Despite being credited with a Pop sensibility, Ed Ruscha defies categorization with his diverse output of photographic books and tongue-in-cheek photo-collages, paintings, and drawings. Ruscha’s work is inspired by the ironies and idiosyncrasies of life in Los Angeles, which he often conveys by placing glib words and phrases from colloquial and consumerist usage atop photographic images or fields of color. Known for painting and drawing with unusual materials such as gunpowder, blood, and Pepto Bismol, Ruscha draws attention to the deterioration of language and the pervasive cliches in pop culture, illustrated by his iconic 1979 painting I Don’t Want No Retro Spective. “You see this badly done on purpose, but the badly-done-on-purpose thing was done so well that it just becomes, let’s say, profound,” he once said. Equally renowned were his photographic books, in which he transferred the deadpan Pop style into series of images of LA—apartments, palm trees, or Twentysix Gasoline Stations (1962), his most famous work.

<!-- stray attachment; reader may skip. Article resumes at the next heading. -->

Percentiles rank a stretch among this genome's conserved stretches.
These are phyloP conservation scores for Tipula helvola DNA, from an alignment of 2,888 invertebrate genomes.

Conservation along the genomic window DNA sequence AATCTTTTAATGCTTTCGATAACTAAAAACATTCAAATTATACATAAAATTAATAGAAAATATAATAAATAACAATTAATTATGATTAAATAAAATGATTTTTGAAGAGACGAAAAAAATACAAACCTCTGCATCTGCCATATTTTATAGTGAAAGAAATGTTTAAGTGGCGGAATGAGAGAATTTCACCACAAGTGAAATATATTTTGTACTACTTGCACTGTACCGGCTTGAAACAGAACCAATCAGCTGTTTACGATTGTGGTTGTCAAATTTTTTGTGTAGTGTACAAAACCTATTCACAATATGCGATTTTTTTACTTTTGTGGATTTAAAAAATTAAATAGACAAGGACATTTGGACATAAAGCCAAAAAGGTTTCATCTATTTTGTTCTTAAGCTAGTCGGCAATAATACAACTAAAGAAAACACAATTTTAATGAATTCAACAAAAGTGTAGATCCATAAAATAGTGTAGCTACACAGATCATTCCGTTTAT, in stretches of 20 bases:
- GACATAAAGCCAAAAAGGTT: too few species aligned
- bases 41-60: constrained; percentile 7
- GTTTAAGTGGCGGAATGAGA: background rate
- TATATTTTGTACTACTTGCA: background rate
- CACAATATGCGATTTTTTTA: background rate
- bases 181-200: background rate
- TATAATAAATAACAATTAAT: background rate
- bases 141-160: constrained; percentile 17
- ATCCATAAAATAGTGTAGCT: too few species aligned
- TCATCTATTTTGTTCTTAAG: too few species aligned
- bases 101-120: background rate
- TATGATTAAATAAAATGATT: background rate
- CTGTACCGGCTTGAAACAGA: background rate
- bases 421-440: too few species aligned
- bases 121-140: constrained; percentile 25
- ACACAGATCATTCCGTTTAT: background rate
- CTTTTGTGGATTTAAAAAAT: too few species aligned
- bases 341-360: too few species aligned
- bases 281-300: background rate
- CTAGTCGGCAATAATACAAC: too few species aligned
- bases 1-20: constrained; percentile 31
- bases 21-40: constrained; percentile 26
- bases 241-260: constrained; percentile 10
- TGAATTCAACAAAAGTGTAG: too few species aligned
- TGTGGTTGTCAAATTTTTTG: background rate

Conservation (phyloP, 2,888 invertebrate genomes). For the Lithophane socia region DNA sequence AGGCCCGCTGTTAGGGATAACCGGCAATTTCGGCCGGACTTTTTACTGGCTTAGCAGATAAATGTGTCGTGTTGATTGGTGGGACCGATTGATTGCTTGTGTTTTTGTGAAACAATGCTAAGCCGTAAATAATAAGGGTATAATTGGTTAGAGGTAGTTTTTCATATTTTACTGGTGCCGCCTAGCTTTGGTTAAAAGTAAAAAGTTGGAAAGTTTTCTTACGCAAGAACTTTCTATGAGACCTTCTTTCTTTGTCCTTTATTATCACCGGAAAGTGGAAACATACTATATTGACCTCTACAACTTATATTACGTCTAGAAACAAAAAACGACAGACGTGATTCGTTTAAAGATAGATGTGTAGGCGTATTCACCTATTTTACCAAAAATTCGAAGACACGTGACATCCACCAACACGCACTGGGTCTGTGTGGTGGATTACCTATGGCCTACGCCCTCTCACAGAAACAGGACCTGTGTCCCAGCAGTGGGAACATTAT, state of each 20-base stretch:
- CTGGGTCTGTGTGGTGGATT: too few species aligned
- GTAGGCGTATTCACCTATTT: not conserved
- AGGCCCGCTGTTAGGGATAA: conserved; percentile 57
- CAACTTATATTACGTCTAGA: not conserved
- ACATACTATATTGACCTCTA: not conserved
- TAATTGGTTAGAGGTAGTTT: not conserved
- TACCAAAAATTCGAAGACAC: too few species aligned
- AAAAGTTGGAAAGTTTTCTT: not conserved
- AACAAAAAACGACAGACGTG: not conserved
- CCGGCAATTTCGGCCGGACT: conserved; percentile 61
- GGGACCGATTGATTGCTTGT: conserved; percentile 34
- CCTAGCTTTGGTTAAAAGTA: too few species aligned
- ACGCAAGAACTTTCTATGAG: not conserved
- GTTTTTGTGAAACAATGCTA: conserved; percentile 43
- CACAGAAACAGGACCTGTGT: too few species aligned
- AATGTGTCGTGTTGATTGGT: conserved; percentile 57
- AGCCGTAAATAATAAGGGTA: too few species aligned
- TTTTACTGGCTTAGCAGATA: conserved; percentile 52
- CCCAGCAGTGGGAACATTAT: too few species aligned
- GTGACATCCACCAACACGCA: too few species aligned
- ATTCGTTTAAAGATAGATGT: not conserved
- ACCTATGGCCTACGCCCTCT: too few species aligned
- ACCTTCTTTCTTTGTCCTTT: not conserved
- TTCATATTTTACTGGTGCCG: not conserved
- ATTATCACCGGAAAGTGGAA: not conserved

American, b. 1937, Omaha, Nebraska, based in Los Angeles, California